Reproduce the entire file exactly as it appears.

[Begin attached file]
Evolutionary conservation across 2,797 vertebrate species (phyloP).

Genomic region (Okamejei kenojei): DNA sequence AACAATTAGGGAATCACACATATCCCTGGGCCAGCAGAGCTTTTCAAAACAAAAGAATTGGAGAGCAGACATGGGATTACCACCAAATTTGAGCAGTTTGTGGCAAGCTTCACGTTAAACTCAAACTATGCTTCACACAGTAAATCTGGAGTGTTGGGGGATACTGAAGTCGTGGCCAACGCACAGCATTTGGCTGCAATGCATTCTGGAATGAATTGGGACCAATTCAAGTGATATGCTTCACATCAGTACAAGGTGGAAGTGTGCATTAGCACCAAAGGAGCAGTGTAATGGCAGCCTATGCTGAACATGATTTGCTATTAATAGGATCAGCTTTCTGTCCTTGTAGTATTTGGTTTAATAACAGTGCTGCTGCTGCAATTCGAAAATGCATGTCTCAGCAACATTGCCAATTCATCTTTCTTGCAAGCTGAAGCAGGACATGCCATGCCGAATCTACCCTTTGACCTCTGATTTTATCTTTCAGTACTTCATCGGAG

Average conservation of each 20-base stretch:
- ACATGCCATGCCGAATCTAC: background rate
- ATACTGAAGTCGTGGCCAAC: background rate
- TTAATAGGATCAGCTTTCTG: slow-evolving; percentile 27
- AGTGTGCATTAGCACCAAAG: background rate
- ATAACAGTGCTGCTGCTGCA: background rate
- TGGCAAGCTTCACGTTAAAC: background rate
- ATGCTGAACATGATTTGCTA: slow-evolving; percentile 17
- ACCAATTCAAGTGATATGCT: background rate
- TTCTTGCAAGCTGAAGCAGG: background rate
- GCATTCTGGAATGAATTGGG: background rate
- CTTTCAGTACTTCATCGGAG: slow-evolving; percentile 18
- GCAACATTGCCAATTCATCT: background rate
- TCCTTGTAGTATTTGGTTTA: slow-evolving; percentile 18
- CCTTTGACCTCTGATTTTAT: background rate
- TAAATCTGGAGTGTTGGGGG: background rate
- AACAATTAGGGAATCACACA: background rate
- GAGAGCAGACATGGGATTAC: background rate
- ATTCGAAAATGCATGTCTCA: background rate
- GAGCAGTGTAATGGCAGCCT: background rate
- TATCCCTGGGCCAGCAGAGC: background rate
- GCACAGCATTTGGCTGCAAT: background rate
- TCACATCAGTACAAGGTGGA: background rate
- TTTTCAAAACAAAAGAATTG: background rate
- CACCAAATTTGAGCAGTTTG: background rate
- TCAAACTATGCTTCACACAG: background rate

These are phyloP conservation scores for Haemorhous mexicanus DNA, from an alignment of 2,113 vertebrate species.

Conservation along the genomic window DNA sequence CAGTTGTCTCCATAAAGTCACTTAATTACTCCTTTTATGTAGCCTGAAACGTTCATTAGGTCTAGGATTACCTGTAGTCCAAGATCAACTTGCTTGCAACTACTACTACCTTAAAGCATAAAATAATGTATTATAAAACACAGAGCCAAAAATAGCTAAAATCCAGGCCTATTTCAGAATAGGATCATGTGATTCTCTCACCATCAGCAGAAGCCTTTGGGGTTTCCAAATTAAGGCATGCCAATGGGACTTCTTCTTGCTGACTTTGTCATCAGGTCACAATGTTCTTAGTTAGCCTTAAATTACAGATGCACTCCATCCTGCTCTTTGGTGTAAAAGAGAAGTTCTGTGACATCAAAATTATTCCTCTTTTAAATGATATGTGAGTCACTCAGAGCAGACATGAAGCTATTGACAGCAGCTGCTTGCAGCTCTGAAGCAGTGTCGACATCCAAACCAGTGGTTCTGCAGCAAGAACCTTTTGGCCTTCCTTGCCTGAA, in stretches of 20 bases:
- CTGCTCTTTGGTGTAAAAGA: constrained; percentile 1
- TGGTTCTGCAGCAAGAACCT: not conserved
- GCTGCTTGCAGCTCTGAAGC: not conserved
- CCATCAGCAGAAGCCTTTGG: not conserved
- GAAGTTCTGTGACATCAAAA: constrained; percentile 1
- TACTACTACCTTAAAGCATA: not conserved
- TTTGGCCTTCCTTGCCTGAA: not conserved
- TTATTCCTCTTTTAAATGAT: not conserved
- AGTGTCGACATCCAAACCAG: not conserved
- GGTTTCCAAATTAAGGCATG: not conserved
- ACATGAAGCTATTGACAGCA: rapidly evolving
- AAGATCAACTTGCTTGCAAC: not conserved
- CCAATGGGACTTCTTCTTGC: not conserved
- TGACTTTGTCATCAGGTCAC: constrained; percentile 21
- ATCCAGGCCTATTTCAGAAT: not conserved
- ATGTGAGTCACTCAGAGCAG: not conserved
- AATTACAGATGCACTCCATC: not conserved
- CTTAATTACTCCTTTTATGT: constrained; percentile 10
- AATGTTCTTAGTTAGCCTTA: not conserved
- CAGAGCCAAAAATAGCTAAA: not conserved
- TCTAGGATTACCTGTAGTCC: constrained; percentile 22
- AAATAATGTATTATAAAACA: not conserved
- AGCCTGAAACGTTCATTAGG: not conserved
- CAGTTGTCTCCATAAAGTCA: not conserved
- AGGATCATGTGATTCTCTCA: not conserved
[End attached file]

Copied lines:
Evolutionary conservation across 2,797 vertebrate species (phyloP).

Genomic region (Okamejei kenojei): DNA sequence AACAATTAGGGAATCACACATATCCCTGGGCCAGCAGAGCTTTTCAAAACAAAAGAATTGGAGAGCAGACATGGGATTACCACCAAATTTGAGCAGTTTGTGGCAAGCTTCACGTTAAACTCAAACTATGCTTCACACAGTAAATCTGGAGTGTTGGGGGATACTGAAGTCGTGGCCAACGCACAGCATTTGGCTGCAATGCATTCTGGAATGAATTGGGACCAATTCAAGTGATATGCTTCACATCAGTACAAGGTGGAAGTGTGCATTAGCACCAAAGGAGCAGTGTAATGGCAGCCTATGCTGAACATGATTTGCTATTAATAGGATCAGCTTTCTGTCCTTGTAGTATTTGGTTTAATAACAGTGCTGCTGCTGCAATTCGAAAATGCATGTCTCAGCAACATTGCCAATTCATCTTTCTTGCAAGCTGAAGCAGGACATGCCATGCCGAATCTACCCTTTGACCTCTGATTTTATCTTTCAGTACTTCATCGGAG

Average conservation of each 20-base stretch:
- ACATGCCATGCCGAATCTAC: background rate
- ATACTGAAGTCGTGGCCAAC: background rate
- TTAATAGGATCAGCTTTCTG: slow-evolving; percentile 27
- AGTGTGCATTAGCACCAAAG: background rate
- ATAACAGTGCTGCTGCTGCA: background rate
- TGGCAAGCTTCACGTTAAAC: background rate
- ATGCTGAACATGATTTGCTA: slow-evolving; percentile 17
- ACCAATTCAAGTGATATGCT: background rate
- TTCTTGCAAGCTGAAGCAGG: background rate
- GCATTCTGGAATGAATTGGG: background rate
- CTTTCAGTACTTCATCGGAG: slow-evolving; percentile 18
- GCAACATTGCCAATTCATCT: background rate
- TCCTTGTAGTATTTGGTTTA: slow-evolving; percentile 18
- CCTTTGACCTCTGATTTTAT: background rate
- TAAATCTGGAGTGTTGGGGG: background rate
- AACAATTAGGGAATCACACA: background rate
- GAGAGCAGACATGGGATTAC: background rate
- ATTCGAAAATGCATGTCTCA: background rate
- GAGCAGTGTAATGGCAGCCT: background rate
- TATCCCTGGGCCAGCAGAGC: background rate
- GCACAGCATTTGGCTGCAAT: background rate
- TCACATCAGTACAAGGTGGA: background rate
- TTTTCAAAACAAAAGAATTG: background rate
- CACCAAATTTGAGCAGTTTG: background rate
- TCAAACTATGCTTCACACAG: background rate

These are phyloP conservation scores for Haemorhous mexicanus DNA, from an alignment of 2,113 vertebrate species.

Conservation along the genomic window DNA sequence CAGTTGTCTCCATAAAGTCACTTAATTACTCCTTTTATGTAGCCTGAAACGTTCATTAGGTCTAGGATTACCTGTAGTCCAAGATCAACTTGCTTGCAACTACTACTACCTTAAAGCATAAAATAATGTATTATAAAACACAGAGCCAAAAATAGCTAAAATCCAGGCCTATTTCAGAATAGGATCATGTGATTCTCTCACCATCAGCAGAAGCCTTTGGGGTTTCCAAATTAAGGCATGCCAATGGGACTTCTTCTTGCTGACTTTGTCATCAGGTCACAATGTTCTTAGTTAGCCTTAAATTACAGATGCACTCCATCCTGCTCTTTGGTGTAAAAGAGAAGTTCTGTGACATCAAAATTATTCCTCTTTTAAATGATATGTGAGTCACTCAGAGCAGACATGAAGCTATTGACAGCAGCTGCTTGCAGCTCTGAAGCAGTGTCGACATCCAAACCAGTGGTTCTGCAGCAAGAACCTTTTGGCCTTCCTTGCCTGAA, in stretches of 20 bases:
- CTGCTCTTTGGTGTAAAAGA: constrained; percentile 1
- TGGTTCTGCAGCAAGAACCT: not conserved
- GCTGCTTGCAGCTCTGAAGC: not conserved
- CCATCAGCAGAAGCCTTTGG: not conserved
- GAAGTTCTGTGACATCAAAA: constrained; percentile 1
- TACTACTACCTTAAAGCATA: not conserved
- TTTGGCCTTCCTTGCCTGAA: not conserved
- TTATTCCTCTTTTAAATGAT: not conserved
- AGTGTCGACATCCAAACCAG: not conserved
- GGTTTCCAAATTAAGGCATG: not conserved
- ACATGAAGCTATTGACAGCA: rapidly evolving
- AAGATCAACTTGCTTGCAAC: not conserved
- CCAATGGGACTTCTTCTTGC: not conserved
- TGACTTTGTCATCAGGTCAC: constrained; percentile 21
- ATCCAGGCCTATTTCAGAAT: not conserved
- ATGTGAGTCACTCAGAGCAG: not conserved
- AATTACAGATGCACTCCATC: not conserved
- CTTAATTACTCCTTTTATGT: constrained; percentile 10
- AATGTTCTTAGTTAGCCTTA: not conserved
- CAGAGCCAAAAATAGCTAAA: not conserved
- TCTAGGATTACCTGTAGTCC: constrained; percentile 22
- AAATAATGTATTATAAAACA: not conserved
- AGCCTGAAACGTTCATTAGG: not conserved
- CAGTTGTCTCCATAAAGTCA: not conserved
- AGGATCATGTGATTCTCTCA: not conserved